Serving inner-kids in Florida, victims of a war in the Congo and the persecuted Christians in Nepal has steeled the faith and softened the heart of Kodiak Assembly of God youth minister Borghy Holm.

That heartfelt compassion is also at work in her current position as director of Kidsrock (kids rock,) a ministry aimed at 5 year olds through fifth graders who meet every Wednesday evening during the school year.

“I like to think [Kidsrock] has a dual meaning: That we love kids and we think they rock and that we’re building kids to be on the ‘rock’ of Jesus,” Holm said.

Kidsrock was introduced to the Kodiak Assembly of God in 2011 by Pastor Pam Hodges, whose husband, Tracy, was called to lead the Assembly flock. The Hodges left Kodiak this summer.

The program uses stories, skits, object lessons and other means to teach kids about the Bible, faith, values and good choices. Many of the kids are not churched.

Kidsrock attendees are provided with meals prepared by Sandra and Michael Powers. Holm is also assisted by other church members.

“It takes a lot of people to run the program,” Holm said.

After the kids are fed, they participate in prayer, worship, games and are taught a lesson based on Scripture.

The evening closes with prayer at the altar. “That seems to be something really special to the kids,” Holm said.

Kids at Kidsrock are faced with four important facts, said Holm. “Jesus died for you; God loves you; we have sinned; and you have to decide to live for God.

“Every single week we repeat those four things and explain them, so (the children) can grasp it and can have their own relationship with God.”

Holm said the program has had a positive effect on the kids. “You can see their faith growing; it becomes their own.”

Some of the parents also are sold on the program, Holm said. “They tell us that their kids love Kidsrock and keep coming.

“Sometimes whole families end up coming” to church because of their children’s involvement in Kidsrock.

Holm said that last fall 10 kids that had been coming to Kidsrock were baptized.

The Kidsrock curriculum comes from Transformation Station, which started in New York City and was aimed at kids “that might be facing challenges in their homes, such as single parent families, poverty and substance abuse,” Holm said. “It helps kids be equipped to face some of those real life issues that are hard.”

This is Holm’s second year as Kidsrock director.

She has been involved in children and adult ministries all over the world.

Part of Holm’s studies at Southeastern University in Lakeland, Florida, included serving inner city children at the Mulberry Assembly of God Church in “a really poor area,” she said. “We did outreach to migrant orange workers.” The ministry was “pretty rewarding, but hard. We knew a lot of the kids weren’t eating well. Kids would come with huge holes in their clothes.”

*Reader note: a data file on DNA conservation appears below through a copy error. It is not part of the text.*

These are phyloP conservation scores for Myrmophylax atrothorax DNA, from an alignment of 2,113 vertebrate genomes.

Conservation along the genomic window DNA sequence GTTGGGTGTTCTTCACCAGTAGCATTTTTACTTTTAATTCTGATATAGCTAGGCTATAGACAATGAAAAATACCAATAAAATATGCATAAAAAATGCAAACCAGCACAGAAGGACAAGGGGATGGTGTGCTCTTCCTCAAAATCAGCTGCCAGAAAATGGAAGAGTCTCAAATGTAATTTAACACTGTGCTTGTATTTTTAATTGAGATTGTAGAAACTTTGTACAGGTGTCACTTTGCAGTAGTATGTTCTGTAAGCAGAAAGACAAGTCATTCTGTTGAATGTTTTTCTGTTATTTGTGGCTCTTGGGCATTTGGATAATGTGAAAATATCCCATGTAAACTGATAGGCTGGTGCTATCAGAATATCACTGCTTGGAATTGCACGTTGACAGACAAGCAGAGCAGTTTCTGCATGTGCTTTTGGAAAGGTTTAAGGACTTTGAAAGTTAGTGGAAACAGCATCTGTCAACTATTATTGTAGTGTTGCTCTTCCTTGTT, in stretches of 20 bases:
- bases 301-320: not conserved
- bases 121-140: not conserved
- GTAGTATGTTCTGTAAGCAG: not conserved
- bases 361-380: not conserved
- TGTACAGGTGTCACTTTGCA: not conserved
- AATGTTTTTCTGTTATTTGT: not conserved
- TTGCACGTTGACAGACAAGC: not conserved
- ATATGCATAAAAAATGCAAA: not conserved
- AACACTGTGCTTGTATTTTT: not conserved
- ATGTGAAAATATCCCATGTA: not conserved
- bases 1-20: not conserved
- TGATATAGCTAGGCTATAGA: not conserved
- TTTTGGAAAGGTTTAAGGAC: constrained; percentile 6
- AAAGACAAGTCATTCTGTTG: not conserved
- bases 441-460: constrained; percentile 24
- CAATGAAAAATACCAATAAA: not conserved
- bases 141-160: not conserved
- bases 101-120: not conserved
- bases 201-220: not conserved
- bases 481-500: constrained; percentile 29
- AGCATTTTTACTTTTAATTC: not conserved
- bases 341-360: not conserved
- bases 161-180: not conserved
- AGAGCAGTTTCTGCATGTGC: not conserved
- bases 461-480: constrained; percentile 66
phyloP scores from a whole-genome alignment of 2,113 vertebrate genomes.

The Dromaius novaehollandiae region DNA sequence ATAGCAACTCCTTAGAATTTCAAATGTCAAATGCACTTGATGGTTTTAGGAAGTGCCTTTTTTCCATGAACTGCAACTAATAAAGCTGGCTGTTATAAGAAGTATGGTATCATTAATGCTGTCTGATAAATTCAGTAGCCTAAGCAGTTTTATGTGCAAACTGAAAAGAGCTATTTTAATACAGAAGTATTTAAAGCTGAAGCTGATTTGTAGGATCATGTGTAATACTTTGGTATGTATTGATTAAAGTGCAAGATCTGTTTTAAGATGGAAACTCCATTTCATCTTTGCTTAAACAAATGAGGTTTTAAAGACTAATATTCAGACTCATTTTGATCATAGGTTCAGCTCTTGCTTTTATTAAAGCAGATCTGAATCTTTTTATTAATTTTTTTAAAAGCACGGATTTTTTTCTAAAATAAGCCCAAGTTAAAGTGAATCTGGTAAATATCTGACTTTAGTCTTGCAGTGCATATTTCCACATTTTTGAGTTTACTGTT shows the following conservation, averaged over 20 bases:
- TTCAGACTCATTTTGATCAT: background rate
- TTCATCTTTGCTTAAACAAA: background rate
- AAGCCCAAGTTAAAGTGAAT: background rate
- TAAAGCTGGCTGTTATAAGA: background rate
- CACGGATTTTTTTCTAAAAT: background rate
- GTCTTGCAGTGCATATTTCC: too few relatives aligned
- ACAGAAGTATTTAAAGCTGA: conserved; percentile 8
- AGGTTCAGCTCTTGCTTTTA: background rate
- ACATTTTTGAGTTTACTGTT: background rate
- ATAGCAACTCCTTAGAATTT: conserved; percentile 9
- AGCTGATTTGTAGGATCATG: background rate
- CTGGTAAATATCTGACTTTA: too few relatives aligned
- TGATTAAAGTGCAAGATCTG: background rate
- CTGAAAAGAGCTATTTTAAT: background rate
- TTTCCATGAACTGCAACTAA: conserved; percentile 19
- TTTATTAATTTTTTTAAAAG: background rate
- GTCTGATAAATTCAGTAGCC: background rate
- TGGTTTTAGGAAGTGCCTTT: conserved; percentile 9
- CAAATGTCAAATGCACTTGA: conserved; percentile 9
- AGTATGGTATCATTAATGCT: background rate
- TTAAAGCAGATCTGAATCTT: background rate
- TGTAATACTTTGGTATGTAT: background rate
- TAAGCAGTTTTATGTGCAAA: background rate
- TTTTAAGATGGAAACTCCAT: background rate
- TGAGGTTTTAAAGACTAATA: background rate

The church provided meals and ran a clothing drive.

The workers dealt with “a lot of behavior problems,” but the children “were learning about God and having a safe place to go,” Holm said.

Upon graduating from Southeastern in 2006, Holm worked for Wycliffe Bible Translators as a publicity writer. “I got to have some cool adventures.”

Holm spent three weeks in the Democratic Republic of the Congo which was “in the middle of war. We were reporting on Wycliffe’s Scripture-based trauma healing,” said Holm, who interviewed survivors that had been hiding from rival tribes.

“People would come to (Wycliffe-sponsored) workshops and have a chance to grieve and have the community come around and comfort them,” Holm said.

Holm has also gone on mission trips to Panama, Mexico, South Africa, Thailand and Nepal.

Going to those places helped her “see the beauty of different people and how God made them,” Holm said. “It was really wonderful to get to see people’s faith in a totally different context. There’s a lot of poverty (in some of the places,) but I don’t see only that. I see the strengths of the different people in those countries. Their resilience is incredible. Their courage is incredible.”

Holm saw remarkable courage in Nepal, a country Holm visited in 2013 and 2013 through Global Ventures.

Nepal was exclusively a Hindu kingdom until the abolition of the Nepalese monarchy in 2008. Last year the government created a law that forbids proselytizing –converting anyone to another faith. Nepali Christians who adhere to Christ’s command to make disciples in all nations, feel targeted by this law.

They are treated as second-class citizens, Holm said. In some places they are not given space to bury their dead.

Holm’s friend, a Nepali pastor, was recently jailed for violating the anti-proselytizing law.

In spite of this persecution, Christianity is spreading at a rapid rate in Nepal.

Although the environment and political climate Holm observed in other countries stand in sharp contrast to the situations in her present ministry, she sees some common ground.

“I have a lot of empathy and a lot of hope that we can help alleviate difficulties kids are going through,” Holm said. “We may not be able to stop the hard things from happening in children’s lives. We can teach them that God is always with them, and they can always turn to Him. That’s the best thing, foundationally, that we can offer. Because when you have God, nothing can defeat you.”

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